My flight from Rome to Catania was an hour late taking off. There was no explanation.  After we took off the pilot said casually, “Sorry about that delay; it’ll put us into Catania about an hour and a half past schedule.”

My connection was tight.  I flagged down a flight attendant and made what I thought was a reasonable request.  I was mid-plane.  Could they let me off first when we landed, so I could run to catch my next Ryanair flight?  She looked puzzled, as though no one had ever asked anything like this before.  She examined my boarding passes, then shook her head.  “No, we can’t make a special exception for you.” As if I was trying to scam her.

“All Ryanair flights are separate, so you’ll have to claim your bag in Catania, check in again, and go through security again.”

“You’re going to miss your next flight no matter what.” She gave me an unsympathetic smile and abruptly walked away.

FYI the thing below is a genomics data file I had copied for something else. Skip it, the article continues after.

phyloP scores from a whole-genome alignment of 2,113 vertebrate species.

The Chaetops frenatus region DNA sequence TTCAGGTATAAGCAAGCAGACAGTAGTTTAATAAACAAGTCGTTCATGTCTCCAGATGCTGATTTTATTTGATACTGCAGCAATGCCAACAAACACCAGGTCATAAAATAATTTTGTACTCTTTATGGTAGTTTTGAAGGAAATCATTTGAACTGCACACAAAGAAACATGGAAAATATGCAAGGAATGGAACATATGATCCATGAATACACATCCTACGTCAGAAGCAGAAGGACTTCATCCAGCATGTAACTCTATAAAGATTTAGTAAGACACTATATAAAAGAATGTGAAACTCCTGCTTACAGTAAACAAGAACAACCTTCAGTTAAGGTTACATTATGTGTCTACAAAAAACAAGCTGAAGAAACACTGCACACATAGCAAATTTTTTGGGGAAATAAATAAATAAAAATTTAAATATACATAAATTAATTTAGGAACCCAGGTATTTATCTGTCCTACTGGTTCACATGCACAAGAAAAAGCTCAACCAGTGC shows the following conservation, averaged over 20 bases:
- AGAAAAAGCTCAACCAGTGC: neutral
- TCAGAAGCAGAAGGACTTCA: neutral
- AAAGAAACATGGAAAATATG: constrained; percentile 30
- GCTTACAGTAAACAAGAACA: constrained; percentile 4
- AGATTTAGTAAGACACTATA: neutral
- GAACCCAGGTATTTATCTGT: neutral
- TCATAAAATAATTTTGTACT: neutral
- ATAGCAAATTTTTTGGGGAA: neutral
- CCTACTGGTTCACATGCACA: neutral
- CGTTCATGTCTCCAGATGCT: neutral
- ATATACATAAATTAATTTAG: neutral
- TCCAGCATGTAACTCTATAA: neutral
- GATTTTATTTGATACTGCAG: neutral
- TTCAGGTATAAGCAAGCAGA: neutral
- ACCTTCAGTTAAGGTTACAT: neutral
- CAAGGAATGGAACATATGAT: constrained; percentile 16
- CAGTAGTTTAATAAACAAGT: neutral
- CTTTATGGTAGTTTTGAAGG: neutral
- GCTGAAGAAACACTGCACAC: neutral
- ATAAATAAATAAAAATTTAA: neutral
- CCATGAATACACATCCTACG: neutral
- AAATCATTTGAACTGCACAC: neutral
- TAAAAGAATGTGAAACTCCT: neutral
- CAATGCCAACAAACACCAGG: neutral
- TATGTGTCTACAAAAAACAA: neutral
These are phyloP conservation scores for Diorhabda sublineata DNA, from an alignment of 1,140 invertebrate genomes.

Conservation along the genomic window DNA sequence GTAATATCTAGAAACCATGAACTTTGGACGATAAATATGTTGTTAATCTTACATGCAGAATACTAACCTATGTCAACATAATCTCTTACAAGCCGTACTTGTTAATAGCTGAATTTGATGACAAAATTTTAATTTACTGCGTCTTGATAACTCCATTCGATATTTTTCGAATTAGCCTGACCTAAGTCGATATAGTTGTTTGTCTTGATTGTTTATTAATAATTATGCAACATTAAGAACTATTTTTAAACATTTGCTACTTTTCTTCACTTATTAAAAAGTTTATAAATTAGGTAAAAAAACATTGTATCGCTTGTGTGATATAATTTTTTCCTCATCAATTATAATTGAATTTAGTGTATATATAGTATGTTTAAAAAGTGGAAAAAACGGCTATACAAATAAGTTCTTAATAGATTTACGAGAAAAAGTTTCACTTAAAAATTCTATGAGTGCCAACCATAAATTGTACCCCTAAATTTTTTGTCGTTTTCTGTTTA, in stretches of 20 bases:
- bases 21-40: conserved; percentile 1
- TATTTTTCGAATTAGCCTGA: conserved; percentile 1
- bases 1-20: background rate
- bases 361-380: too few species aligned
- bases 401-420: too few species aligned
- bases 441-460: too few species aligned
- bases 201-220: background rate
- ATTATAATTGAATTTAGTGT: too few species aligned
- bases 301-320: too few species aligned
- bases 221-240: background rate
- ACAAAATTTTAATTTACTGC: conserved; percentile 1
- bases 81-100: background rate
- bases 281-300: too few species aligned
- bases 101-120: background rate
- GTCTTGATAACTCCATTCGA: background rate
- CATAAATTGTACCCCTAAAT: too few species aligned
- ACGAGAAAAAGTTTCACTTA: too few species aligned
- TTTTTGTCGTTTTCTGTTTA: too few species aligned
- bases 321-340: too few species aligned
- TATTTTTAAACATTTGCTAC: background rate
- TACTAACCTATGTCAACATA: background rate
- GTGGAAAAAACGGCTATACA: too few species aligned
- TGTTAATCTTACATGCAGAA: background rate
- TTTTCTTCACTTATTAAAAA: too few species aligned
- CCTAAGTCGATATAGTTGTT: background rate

My heart started pounding and my thoughts racing withthe What Ifs?  What if there wasn’t another flight to Malta that day?  What if there was, but Ryanair didn’t take responsibility for me missing the first one and made me pay again?  What if they charged me a million dollars?  What if I never got to Malta?  What if I never got to Spain to meet Lynn?

In the end, my second flight was also over an hour late so I had no trouble catching it.

It could have been worse.  I could have been in this prison bus waiting to board that flight you never want to be on.  It’s painted all black.  Really?  Was that necessary?  Seems a little melodramatic and trite at the same time.

air-con